My zayde was a mensch, while bubbe spent her time kibitzing with her friends, kvelling over her grandkids, or kvetching about something. Yiddish slang has worked its way into the English language, often popping up where we don’t even recognize it.
A once-popular amongst Ashkenazi Jews, the Yiddish language is still spoken in a few pockets of the world by an estimated 200,000 people, mostly in the US, Israel, and Russia. It’s a German derived language with a mix of root words from Hebrew and other modern languages.
Here is some fun Yiddish slang still used today, at least in our neighborhood. Have a look, you might be surprised how many words you know from your home. Or, perhaps you discovered a few words on late-night Laverne and Shirley reruns.
An old fart (not a nice name to call someone).
Pronounced “buh-bee,” by now, we all know this refers to our grandmother. It’s used when we talk about our bubbe, or when we address her.
Literally, bubkis means ‘beans,’ but in Yiddish slang, it refers to nothing. Actually nothing. “How much do you have?” “I’ve got bubkis.”
Extreme self-confidence, a lot of nerve to the point of arrogance. In Yiddish slang, chutzpah is not a compliment.
Someone who is not Jewish. Multiple goy are goyim. A non-Jewish woman is a shikse while a male is a shagetz. Interestingly, the term shikse generally implies an attractive woman, while shagetz is an unruly boy.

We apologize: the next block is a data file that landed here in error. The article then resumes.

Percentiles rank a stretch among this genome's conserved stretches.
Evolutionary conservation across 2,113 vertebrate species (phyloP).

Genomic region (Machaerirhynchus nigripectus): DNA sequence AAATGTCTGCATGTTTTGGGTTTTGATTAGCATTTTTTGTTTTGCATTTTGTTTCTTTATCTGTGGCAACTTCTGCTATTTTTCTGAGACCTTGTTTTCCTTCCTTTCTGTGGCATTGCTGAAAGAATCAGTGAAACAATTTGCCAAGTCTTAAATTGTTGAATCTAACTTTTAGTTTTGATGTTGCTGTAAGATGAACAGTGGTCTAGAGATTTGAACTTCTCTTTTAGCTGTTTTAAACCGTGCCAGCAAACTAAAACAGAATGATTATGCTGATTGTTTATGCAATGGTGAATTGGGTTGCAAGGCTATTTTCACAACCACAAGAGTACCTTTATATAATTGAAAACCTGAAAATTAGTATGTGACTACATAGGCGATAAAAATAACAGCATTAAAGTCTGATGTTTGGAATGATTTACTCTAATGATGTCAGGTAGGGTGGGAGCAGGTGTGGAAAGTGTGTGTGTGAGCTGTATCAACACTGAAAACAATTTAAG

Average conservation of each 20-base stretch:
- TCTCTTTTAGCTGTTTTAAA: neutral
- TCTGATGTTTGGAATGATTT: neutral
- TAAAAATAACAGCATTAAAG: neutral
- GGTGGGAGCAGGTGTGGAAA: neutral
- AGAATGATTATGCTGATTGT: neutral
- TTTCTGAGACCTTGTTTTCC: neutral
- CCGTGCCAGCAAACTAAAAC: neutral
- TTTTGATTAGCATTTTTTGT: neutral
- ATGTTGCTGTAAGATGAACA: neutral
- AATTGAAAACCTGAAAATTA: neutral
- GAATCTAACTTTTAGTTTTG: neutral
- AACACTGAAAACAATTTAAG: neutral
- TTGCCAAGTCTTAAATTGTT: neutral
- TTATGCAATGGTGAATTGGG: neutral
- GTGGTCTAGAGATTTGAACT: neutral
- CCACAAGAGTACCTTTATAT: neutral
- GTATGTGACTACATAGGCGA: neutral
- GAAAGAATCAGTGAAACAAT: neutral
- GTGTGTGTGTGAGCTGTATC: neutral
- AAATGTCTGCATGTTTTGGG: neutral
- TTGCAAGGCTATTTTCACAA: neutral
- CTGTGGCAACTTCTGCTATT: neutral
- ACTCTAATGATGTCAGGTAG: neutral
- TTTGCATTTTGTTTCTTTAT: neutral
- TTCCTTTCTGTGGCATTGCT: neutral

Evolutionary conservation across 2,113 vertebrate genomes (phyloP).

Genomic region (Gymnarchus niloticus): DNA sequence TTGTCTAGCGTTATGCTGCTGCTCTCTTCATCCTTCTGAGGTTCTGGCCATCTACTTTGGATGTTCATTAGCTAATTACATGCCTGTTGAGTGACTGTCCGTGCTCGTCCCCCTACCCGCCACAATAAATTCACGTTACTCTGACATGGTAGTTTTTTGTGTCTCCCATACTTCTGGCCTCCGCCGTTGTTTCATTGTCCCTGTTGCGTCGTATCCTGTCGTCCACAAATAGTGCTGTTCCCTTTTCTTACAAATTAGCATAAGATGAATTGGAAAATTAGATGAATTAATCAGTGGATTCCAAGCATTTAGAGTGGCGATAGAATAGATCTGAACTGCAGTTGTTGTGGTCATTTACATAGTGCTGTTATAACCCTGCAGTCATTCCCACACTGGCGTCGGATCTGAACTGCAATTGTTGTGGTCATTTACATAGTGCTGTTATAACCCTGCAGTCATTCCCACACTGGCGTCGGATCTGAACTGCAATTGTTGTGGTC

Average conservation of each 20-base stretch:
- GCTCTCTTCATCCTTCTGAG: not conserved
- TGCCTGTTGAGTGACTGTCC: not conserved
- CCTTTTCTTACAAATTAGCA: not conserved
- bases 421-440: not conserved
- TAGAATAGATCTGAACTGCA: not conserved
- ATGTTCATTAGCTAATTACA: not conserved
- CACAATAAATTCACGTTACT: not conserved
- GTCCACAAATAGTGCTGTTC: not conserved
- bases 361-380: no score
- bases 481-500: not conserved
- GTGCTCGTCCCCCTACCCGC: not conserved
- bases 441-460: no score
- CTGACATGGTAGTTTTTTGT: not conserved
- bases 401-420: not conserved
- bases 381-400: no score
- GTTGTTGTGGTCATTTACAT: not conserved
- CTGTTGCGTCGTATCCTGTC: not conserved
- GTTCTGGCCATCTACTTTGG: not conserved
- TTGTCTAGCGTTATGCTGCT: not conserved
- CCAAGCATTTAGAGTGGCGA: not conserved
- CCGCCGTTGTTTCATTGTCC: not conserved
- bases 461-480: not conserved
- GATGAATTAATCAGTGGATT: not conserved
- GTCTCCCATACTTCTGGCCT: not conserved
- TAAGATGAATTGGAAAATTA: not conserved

The forehead, the spot where bubbe gives you a kiss at bedtime. This is different from punim, which is a face or “sheyna punim” (beautiful face), which is what your zayde says as he pinches your cheek.
Similar to a schlemiel, a klutz is a clumsy person.
A nice word describing and sharing that feeling of pride for someone else’s accomplishments.
To complain or whine too much. You know it’s the right term when you are thinking, ‘Stop kvetching already.’
A genuinely good person, a decent person be it man, woman, or child. This is a compliment. It is good to be a mensch.
More Yiddish slang
Crazy or silly behaviour, the noun being Meshuggeneh, refers to a crazy person; not clinically insane, but rather one who has crazy ideas or ambitions.
Stronger than oh my, it’s an expression of exasperation, dismay, even grief. When it includes an element of fear, the expression is more often oy gevalt.
An exaggerated reaction, often implying collapsing from exhaustion or laughter.
To carry, drag, or, when referring to oneself, to move slowly.
shlemiel and shlimazel
A shlemiel is a clumsy, inept person, while a schlimazl is one who has bad luck. A shlemiel spills their drink; it lands on the shlimazel. The terms might sound familiar from the Yiddish-American hopscotch game played by Laverne and Shirley during the opening of the old sitcom of the same name.
Dust or dirt, the stuff inside of your vacuum cleaner, or the mustard wiped off of your face by your mom or your bubbe with the thumb she has just licked to get it wet.
Cheap, tacky, or substandard.
To make small talk, to network, or to try and impress with friendly conversation.
Not a nice word with more than one meaning. It’s both an insult for a fool and a part of the male anatomy. (Check out this page if you want more Yiddish words for that same male body part.)